More importantly, Leavitt's testimony was extremely prejudicial as it directly undermined DeChant's version of facts and was stated by a witness whom the State portrayed as a highly experienced person with specialized knowledge. Finally, Leavitt's expertise, and his opinions about DeChant's credibility, were impermissibly referenced by the prosecution during closing argument.

Further, we conclude that the district court's error in not compelling disclosure of Wysocki's investigative notes was also of a prejudicial nature as Wysocki was a critical witness for the State regarding DeChant's conduct during the first week of Weinstein's disappearance. Thus, his notes were relevant to an effective cross-examination by DeChant. Although Wysocki testified that all his notes were reduced to the ninety-eight-page police report, he also testified to his lucrative financial arrangement and increasingly close relationship with the Weinsteins. DeChant cannot be required to rely upon Wysocki's statements in this regard.

We conclude that even if the admission of Leavitt's testimony could be considered harmless error, the cumulative effect of the errors at trial denied DeChant her right to a fair trial and mandates reversal.

CONCLUSION

We first conclude that Leavitt's testimony regarding the veracity of DeChant's story and the State's comments during closing argument were reversible error. Next, we conclude that the district court erred in its interpretation of NRS 648.200, which prevented DeChant from obtaining Wysocki's investigative notes. Although the district court's admission of Leavitt's testimony was reversible error, we also conclude that the cumulative effect of the errors at trial was prejudicial. Therefore, we reverse and remand the case to the district court for a new trial.4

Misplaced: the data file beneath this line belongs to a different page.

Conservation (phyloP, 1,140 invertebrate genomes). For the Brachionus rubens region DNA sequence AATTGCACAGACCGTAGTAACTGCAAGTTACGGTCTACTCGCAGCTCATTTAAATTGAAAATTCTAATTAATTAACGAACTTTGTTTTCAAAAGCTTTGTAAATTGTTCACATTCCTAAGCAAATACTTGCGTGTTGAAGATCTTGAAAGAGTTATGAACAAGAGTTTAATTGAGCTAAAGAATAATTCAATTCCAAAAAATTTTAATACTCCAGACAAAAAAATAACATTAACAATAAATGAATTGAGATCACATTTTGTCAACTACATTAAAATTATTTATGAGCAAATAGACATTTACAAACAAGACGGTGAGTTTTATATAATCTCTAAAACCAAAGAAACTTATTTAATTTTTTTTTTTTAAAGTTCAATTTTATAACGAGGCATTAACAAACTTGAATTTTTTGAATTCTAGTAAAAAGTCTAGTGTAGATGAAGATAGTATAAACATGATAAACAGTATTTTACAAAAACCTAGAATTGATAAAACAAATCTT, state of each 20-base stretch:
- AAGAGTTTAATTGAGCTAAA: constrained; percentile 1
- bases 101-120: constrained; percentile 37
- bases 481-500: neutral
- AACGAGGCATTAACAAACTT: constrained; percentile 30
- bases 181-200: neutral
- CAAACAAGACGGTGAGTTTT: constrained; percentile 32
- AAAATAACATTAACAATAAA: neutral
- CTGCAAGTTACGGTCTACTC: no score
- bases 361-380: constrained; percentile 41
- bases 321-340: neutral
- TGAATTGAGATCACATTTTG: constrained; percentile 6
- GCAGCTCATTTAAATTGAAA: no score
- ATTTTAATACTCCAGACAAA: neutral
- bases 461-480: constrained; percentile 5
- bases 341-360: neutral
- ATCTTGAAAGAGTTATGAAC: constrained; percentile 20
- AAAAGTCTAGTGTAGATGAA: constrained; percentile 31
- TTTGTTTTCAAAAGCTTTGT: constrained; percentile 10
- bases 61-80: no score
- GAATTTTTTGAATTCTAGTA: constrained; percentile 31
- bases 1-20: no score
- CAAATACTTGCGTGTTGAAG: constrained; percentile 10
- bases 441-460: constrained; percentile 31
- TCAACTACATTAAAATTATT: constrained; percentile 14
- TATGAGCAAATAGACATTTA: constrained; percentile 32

FOOTNOTES

1.   DeChant also contends that the district court erred in denying her motion to sever and that there was insufficient evidence to support her convictions. Because we reverse this matter on other grounds, we need not reach DeChant's contention respecting the motion to sever. We further conclude, however, that sufficient evidence was presented to establish guilt beyond a reasonable doubt as determined by a rational trier of fact.

2.   Initially, the State argues that this case law does not apply because it involves only opinions regarding another witness's testimony. Thus, the State claims that because DeChant never took the stand and Leavitt offered an opinion only of her out-of-court statement, which was introduced at trial, the case law should not apply. However, we conclude that this “testimony” versus “statement” distinction is, in this case, a distinction without a difference. As noted above, the underlying purpose for the inadmissibility of opinion evidence regarding the truthfulness of another's statement is to prevent a witness from invading the jury's function of being the sole authority in weighing the evidence and determining the ultimate facts in a case. See Townsend v. State, 103 Nev. 113, 117, 734 P.2d 705, 709 (1987) (it is the prerogative of the jury to make unassisted factual determinations). This purpose is equally important where the offending witness comments on the credibility of a defendant's statement, which embodies the defendant's version of facts. Therefore, we conclude the State's argument lacks merit.

3.   We note that even if Leavitt were qualified as an expert, our conclusion would not change as similar testimonial boundaries exist for experts. See Lickey v. State, 108 Nev. 191, 196, 827 P.2d 824, 827 (1992) (“An expert may not comment on the veracity of a witness.”) (citing Townsend v. State, 103 Nev. 113, 118-19, 734 P.2d 705, 708-09 (1987)).

4.   Nothing in this opinion is intended to prohibit the State from attempting to introduce testimony from an individual with expertise in the patterns, if any, surrounding organized crime murders. Assuming such testimony was properly admitted, the State would also be free to argue that DeChant's version of the events does not follow the pattern of a mob contract murder.

PER CURIAM